Issuu on Google+

&6301&"/ $0..*44*0/ $ P N N V O JU Z S FTFBSD I

Towards Smart Power Networks


Lessons learned from European research FP5 projects

EUR 21970

Interested in European research? RTD info is our quarterly magazine keeping you in touch with main developments (results, programmes, events, etc.). It is available in English, French and German. A free sample copy or free subscription can be obtained from: European Commission Directorate-General for Research Information and Communication Unit B-1049 Brussels Fax (32-2) 29-58220 E-mail: Internet:

EUROPEAN COMMISSION Directorate-General for Research Directorate J – Energy Unit 2 – Energy Production and Distribution Systems Contact: Manuel Sánchez-Jiménez E-mail: Internet:


Towards Smart Power Networks Lessons learned from European research FP5 projects

Directorate-General for Research 2005

Sustainable Energy Systems

EUR 21970

Europe Direct is a service to help you find answers to your questions about the European Union Freephone number:

00 800 6 7 8 9 10 11

LEGAL NOTICE Neither the European Commission nor any person acting on behalf of the Commission is responsible for the use which might be made of the following information. The views expressed in this publication are the sole responsibility of the author and do not necessarily reflect the views of the European Commission. A great deal of additional information on the European Union is available on the Internet. It can be accessed through the Europa server ( Cataloguing data can be found at the end of this publication. Luxembourg: Office for Official Publications of the European Communities, 2005 ISBN 92-79-00554-5 Š European Communities, 2005 Reproduction is authorised provided the source is acknowledged. Printed in Belgium PRINTED ON WHITE CHLORINE-FREE PAPER



List of abbreviations






Power quality, reliability and security


ICT builds Smart Electricity Networks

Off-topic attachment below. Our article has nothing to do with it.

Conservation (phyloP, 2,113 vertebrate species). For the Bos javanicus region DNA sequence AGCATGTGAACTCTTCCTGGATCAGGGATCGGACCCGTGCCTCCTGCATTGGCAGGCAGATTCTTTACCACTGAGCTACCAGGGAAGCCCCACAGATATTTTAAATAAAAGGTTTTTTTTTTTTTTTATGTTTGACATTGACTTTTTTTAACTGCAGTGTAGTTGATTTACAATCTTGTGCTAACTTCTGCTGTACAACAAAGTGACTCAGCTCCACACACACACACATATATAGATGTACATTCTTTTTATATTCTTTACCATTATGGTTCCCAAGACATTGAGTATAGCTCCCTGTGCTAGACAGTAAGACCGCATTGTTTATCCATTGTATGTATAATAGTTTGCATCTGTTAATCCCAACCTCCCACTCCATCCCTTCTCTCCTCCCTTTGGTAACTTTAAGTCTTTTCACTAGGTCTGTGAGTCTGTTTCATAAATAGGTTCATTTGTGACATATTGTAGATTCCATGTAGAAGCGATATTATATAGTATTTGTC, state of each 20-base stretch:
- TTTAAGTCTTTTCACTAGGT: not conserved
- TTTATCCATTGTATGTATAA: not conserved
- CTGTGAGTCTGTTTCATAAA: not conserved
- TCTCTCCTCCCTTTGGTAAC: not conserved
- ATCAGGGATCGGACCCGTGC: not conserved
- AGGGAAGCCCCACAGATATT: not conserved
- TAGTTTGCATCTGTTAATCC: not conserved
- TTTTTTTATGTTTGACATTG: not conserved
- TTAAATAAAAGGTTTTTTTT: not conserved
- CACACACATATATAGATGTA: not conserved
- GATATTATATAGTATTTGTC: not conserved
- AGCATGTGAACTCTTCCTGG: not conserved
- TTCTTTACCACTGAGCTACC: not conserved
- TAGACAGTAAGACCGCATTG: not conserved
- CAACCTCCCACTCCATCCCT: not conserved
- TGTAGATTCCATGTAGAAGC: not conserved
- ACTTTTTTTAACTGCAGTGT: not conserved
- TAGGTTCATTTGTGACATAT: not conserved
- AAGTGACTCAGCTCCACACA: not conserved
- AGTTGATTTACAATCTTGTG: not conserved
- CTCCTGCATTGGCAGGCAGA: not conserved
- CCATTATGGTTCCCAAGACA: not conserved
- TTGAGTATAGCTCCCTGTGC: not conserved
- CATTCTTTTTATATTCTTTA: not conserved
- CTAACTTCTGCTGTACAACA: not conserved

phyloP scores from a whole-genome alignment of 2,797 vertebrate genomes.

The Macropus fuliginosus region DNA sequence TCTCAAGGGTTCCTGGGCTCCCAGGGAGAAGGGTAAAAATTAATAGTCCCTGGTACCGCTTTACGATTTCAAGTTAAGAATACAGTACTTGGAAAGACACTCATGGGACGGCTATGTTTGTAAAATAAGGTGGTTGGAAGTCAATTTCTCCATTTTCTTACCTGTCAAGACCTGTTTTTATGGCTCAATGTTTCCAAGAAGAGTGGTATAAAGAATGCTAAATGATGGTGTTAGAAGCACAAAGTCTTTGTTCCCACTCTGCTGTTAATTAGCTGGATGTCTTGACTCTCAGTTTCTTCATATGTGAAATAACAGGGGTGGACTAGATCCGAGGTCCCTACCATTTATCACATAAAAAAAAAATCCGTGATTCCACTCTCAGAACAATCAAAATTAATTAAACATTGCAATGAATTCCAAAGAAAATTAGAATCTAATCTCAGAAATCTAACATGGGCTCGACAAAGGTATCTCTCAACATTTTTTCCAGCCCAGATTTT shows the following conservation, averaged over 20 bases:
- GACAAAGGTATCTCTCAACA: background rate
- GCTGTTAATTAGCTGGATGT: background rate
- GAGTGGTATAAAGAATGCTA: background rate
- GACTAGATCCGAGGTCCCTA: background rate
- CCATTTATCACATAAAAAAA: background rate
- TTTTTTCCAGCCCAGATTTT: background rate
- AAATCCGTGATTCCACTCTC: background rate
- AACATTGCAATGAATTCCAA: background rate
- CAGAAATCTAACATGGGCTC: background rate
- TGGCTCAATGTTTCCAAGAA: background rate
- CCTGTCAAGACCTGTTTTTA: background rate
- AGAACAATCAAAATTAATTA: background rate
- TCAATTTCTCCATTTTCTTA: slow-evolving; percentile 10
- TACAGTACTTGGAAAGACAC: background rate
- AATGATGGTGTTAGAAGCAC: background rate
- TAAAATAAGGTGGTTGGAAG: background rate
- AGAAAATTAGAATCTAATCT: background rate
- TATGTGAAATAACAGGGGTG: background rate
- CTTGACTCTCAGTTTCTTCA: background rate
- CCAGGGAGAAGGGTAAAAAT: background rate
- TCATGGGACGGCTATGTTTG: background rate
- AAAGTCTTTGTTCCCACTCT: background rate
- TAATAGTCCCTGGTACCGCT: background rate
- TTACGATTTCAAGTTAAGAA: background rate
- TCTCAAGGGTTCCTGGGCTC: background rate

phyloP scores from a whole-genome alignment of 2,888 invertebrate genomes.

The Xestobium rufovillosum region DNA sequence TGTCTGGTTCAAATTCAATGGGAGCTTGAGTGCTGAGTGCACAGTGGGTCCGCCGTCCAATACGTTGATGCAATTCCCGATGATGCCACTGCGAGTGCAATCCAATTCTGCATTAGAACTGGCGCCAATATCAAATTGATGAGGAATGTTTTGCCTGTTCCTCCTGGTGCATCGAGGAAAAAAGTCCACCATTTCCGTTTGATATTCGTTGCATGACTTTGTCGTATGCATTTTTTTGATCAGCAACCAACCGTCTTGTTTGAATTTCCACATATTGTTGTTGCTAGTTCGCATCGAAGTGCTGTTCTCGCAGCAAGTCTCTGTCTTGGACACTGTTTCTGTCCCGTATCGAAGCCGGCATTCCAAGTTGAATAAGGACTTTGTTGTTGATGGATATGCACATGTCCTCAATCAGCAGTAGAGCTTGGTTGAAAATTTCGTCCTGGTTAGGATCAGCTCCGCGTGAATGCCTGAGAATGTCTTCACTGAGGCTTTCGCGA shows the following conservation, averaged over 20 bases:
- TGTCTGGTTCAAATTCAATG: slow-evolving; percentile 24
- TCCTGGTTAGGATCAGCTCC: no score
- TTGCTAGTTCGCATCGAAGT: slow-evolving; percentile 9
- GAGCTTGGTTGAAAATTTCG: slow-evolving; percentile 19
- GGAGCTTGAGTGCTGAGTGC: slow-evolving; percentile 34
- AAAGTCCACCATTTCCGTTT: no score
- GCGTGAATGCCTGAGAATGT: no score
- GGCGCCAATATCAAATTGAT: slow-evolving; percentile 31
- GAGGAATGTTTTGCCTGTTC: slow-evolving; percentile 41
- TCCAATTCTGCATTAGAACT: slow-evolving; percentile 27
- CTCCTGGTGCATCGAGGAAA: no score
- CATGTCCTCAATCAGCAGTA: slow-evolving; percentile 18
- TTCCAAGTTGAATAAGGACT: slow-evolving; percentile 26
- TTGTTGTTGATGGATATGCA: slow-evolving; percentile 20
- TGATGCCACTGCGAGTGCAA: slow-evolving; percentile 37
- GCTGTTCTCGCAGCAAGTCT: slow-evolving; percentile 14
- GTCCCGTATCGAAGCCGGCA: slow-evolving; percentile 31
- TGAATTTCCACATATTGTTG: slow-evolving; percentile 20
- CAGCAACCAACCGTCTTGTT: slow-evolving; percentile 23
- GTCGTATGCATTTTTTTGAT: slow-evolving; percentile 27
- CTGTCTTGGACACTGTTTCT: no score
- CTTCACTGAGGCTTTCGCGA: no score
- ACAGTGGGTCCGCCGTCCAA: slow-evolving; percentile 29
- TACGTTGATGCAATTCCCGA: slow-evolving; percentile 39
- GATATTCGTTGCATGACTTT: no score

Laboratory activities and pre-standardisation


Pilot Installations and field tests


Socio-economic issues


Further RTD activities


List of FP5 projects


List of abbreviations CENELEC European Committee for Electrotechnical


communication speed unit, kilobits per second

Standardisation CHP

Combined Heat and Power


Low Voltage


Distributed Energy Resources


Large-Scale Virtual Power Plant


Distributed Generation


Medium Voltage


Distribution System Operator


Non-Governmental Organisation


European Research Area


Organisation for Economic Cooperation


European Union


Flexible Alternating Current Transmission


Research and Development



Renewable Energy Sources


European Framework Programme for RTD


Research and Technological Development


High Voltage


Smart Grid Automation Device


High Voltage Direct Current


Small and Medium-sized Enterprise


Information and Communication Technologies


Transmission System Operator

and Development

Foreword Acknowledgments This brochure has been prepared with the contribution of the research team involved in the EU-Cluster IRED: JĂźrgen Schmid and Philipp Strauss, ISET - Germany Nikos Hatziargyriou, NTUA - Greece Hans Akkermans, EnerSearch - Netherlands Britta Buchholz, MVV - Germany Frits van Oostvoorn, Martin Scheepers, ECN - Netherlands RaĂşl Reyero, IKERLAN - Spain John Chadjivassiliadis - Greece


04 05